Label: Fallen Temple / Cold Sun Productions
Date: December 2nd, 2021
Meanwhile, in Sweden, you accidentally leave a copy of your favorite black metal CD somewhere in the forest and, before long, you will get a new, beautiful sprout. Let’s call it Mondocane.
There’s not a lot of information about this band floating around. The one thing I could find is that “Dvala” is their debut full length, released about nine months after the EP that saw the entity arise from the fertile soil of Swedish black metal scene. What’s more, all three songs from the mentioned EP found their place on this album, too. Along with five other ones.
So, a young band, formed by God knows who and with what experience, if any at all. And with a cover art such as it is, things looked shady to begin with.
However, already on “Blinding”, the opening track of this record, it fell into place. The song is the perfect announcement of the capabilities of Mondocane. Fast, dynamic, epic and atmospheric black metal, carefully crafted and imaginative. It was, for me at least, somewhat of a similar experience as I had when first I heard Mgła. Though the song gives out some of the similar aura to the famed Poles, it is noticeable that they are not the sole influence on this young Swedish unit. I also thought of Kampfar, early Enslaved… But the point is that the track reveals just what can be expected from Mondocane. Especially with that ingenious riff that guides it.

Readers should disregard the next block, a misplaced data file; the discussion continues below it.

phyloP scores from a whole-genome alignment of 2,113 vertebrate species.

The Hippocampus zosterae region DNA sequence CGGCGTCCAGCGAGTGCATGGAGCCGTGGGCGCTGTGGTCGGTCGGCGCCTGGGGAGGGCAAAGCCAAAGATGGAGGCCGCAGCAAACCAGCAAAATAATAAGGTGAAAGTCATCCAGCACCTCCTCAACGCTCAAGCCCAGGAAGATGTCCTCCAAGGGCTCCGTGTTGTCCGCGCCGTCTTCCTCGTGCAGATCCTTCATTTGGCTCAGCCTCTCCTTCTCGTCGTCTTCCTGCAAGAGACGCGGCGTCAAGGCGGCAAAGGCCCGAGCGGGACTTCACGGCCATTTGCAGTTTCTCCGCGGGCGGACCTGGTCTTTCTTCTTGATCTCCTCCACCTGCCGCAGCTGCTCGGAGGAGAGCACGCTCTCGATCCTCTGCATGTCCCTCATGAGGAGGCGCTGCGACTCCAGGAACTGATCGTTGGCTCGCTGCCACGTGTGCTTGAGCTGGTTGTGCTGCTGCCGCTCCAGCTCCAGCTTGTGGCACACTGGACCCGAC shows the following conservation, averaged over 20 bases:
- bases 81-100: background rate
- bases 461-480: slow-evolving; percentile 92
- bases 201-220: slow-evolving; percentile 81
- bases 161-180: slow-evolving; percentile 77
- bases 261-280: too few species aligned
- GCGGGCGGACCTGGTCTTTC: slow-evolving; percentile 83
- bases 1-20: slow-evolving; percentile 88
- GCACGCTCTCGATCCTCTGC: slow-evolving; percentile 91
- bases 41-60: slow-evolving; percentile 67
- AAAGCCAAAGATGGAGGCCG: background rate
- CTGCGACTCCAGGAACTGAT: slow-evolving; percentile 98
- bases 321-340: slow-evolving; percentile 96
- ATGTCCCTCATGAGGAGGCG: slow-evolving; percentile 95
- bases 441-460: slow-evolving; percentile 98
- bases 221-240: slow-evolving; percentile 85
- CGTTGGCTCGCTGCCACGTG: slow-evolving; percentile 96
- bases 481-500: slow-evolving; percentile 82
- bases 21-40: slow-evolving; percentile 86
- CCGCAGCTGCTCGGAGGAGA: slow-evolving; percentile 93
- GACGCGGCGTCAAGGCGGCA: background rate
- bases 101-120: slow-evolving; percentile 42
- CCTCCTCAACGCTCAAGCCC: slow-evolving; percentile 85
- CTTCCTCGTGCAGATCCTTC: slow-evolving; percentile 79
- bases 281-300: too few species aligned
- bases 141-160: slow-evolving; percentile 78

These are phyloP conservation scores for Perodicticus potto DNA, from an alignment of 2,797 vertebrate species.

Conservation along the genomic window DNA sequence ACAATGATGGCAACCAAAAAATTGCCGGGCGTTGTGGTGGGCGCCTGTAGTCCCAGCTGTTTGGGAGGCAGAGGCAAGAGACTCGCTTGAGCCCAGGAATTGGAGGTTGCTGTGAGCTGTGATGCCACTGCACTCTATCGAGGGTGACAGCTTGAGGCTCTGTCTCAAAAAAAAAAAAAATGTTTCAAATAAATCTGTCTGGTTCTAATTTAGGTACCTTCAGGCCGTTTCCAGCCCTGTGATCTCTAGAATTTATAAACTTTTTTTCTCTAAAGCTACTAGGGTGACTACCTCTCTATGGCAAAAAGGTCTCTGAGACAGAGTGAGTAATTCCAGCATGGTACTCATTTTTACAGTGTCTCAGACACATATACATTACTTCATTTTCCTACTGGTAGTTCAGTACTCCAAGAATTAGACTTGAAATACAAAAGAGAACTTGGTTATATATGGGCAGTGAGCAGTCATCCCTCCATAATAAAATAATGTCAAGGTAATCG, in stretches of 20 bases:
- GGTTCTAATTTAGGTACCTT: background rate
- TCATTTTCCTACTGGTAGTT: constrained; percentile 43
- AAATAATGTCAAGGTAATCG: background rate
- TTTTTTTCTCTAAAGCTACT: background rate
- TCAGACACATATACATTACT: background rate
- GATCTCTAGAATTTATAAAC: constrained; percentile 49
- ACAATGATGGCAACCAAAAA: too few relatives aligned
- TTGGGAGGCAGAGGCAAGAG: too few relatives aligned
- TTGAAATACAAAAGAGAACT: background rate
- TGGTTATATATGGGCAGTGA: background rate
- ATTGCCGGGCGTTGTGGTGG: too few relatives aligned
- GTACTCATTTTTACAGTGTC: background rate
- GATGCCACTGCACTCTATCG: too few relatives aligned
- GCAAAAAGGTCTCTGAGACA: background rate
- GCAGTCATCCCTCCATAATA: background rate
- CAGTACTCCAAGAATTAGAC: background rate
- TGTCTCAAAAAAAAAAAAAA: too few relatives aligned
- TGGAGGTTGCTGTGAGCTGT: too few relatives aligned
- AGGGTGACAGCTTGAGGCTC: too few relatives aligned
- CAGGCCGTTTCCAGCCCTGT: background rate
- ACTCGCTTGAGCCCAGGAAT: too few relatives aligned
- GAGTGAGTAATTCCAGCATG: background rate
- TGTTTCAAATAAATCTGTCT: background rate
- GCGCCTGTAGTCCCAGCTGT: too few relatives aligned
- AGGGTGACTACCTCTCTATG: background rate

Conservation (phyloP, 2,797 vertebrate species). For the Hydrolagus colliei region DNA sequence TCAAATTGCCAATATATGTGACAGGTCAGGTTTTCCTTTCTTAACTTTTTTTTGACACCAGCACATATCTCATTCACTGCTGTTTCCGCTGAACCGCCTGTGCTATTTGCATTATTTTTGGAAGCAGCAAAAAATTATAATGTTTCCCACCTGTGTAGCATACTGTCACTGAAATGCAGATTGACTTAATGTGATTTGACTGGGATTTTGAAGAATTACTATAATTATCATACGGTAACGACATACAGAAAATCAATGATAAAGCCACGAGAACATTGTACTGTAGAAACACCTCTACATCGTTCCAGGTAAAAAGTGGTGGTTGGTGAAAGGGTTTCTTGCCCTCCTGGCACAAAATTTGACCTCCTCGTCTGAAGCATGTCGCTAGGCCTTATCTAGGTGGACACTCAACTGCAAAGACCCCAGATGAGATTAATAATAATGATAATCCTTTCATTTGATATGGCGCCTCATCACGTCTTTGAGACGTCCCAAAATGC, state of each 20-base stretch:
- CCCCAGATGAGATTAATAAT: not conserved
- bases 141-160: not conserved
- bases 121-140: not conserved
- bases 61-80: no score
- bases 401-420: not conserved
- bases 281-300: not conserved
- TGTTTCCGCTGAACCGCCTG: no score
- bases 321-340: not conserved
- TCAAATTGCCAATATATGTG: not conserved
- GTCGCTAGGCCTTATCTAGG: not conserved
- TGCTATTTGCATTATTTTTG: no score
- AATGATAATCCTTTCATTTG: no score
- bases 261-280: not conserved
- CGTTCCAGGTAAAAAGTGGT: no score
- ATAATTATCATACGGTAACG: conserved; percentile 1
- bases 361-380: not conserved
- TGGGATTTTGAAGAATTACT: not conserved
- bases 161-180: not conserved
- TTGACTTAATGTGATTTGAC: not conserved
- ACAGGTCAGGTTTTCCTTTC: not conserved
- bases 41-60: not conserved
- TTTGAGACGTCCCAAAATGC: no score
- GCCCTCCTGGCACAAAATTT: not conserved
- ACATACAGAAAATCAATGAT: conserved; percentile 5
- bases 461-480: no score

Okay, the rest is not on the same high level of creativity. But, what makes “Dvala” interesting throughout is that Mondocane peaks in other directions as well. A couple of instrumental tracks give a differing vibe to the album. For instance, “No Signal”, the first of them is an atmospheric, doomy track, followed by melancholic keyboards and sampling. It is, sort of, introduced with the ending of “Daeth” with the signal for the end of one’s existence. The song in and of itself is, I repeat, not on the same level as “Blinding”, but it remains a welcomed change of pace and place.
Now, when I speak of creative leveling, don’t get me wrong, “Dvala” retains a solid structure and is high above average. Perhaps one or two tracks could do with more thought and imaginative strive. Like “All the Way down” which is a straight forward black metal track like we’ve all heard many times before.
Still, it does not take too much away from “Dvala”. The record is a strong outing for a young band. Could it have been better? Yes, it could. Given the potential on display, perhaps it even should have been. We could speak of an opportunity not taken, but I choose to think of this album as a build-up to some potential greatness Mondocane will deliver in the future.